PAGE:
How volunteering can help you in recovery and beyond

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Group of volunteers in community charity donation center, food bank and coronavirus concept.As you grow older, you will discover that you have two hands — one for helping yourself, the other for helping others.” — Audrey Hepburn

This quote really encapsulates the value of volunteering. And if you’re in recovery or recently graduated from a program, there can be so much to gain from the experience. Let’s dive into a few of the reasons to consider giving back. For one, the ability to give your time and energy to others can be a boon to your recovery, not to mention your emotional, mental and physical health. That’s because volunteering takes you outside of your head. You may encounter people less fortunate or even those in similar situations but who have not made it as far as you have. In other words, in assisting others who are in the recovery process, you can show that it’s possible to get to the other side.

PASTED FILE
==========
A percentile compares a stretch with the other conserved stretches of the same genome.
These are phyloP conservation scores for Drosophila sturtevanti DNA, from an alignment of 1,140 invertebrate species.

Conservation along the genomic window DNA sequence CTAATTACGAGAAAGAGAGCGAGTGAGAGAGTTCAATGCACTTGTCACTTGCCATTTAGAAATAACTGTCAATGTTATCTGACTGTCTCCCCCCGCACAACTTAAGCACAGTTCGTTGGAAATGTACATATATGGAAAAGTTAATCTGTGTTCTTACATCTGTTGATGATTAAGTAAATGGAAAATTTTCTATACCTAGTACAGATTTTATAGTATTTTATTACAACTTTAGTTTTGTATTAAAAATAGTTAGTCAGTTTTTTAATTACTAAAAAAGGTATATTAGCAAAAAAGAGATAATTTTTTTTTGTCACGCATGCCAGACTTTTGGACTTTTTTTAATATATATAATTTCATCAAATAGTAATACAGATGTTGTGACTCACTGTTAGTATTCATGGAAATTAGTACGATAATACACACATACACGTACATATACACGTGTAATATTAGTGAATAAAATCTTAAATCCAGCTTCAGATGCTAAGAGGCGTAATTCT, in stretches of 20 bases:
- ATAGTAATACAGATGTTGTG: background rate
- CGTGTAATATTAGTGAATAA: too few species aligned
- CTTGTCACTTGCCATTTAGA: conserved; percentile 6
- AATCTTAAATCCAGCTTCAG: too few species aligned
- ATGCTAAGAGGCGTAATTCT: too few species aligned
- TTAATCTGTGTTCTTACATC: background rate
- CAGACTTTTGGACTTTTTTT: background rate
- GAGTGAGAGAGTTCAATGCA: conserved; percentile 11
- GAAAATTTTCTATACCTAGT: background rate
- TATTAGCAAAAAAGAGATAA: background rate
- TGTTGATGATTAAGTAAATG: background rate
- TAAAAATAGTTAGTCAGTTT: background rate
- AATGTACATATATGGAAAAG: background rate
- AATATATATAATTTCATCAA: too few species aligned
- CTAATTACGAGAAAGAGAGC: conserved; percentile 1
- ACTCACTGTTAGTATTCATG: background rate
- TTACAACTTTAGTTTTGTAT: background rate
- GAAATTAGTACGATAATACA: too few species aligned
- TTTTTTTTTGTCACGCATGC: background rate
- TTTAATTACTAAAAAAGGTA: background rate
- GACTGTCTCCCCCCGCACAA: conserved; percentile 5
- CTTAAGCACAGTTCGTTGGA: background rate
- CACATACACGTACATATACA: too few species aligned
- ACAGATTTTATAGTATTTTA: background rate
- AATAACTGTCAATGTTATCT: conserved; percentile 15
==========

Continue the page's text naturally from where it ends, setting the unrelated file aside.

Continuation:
Another way that volunteering can serve you post-recovery is by providing you with an outlet to use your time productively. For instance, if you’re trying to get back into the workforce after a hiatus, the process of job hunting and interviewing can feel discouraging. And for some, this period of transition emotional distress and societal pressures can propel some into a dark place and spur a relapse and/or cause job seekers to give up on their search. That’s why filling your time with something productive and positive can be a helpful distraction during times when you feel less grounded.

Last, volunteering can help you during the job application process because you can hone skills worthy of a resume, plus fodder for interviews. There’s also the fact it can help you get your foot in the door of a potential organization and help you acquire beneficial skills that might not have been taught in the classroom, skills such as time management, communication and empathy.

So how can you volunteer? Luckily, many websites can instantly connect you with volunteer organizations or opportunities that are entirely tailored to you. You might start with to connect with causes that speak to you. When in doubt, your local United Way, soup kitchen, after-school program, homeless shelter, humane society or even church might be good points of contact to help you find the right opportunity.

In short, volunteering can help you just as much as it helps the people on the receiving end. You might be surprised by how rewarding you find the experience to be.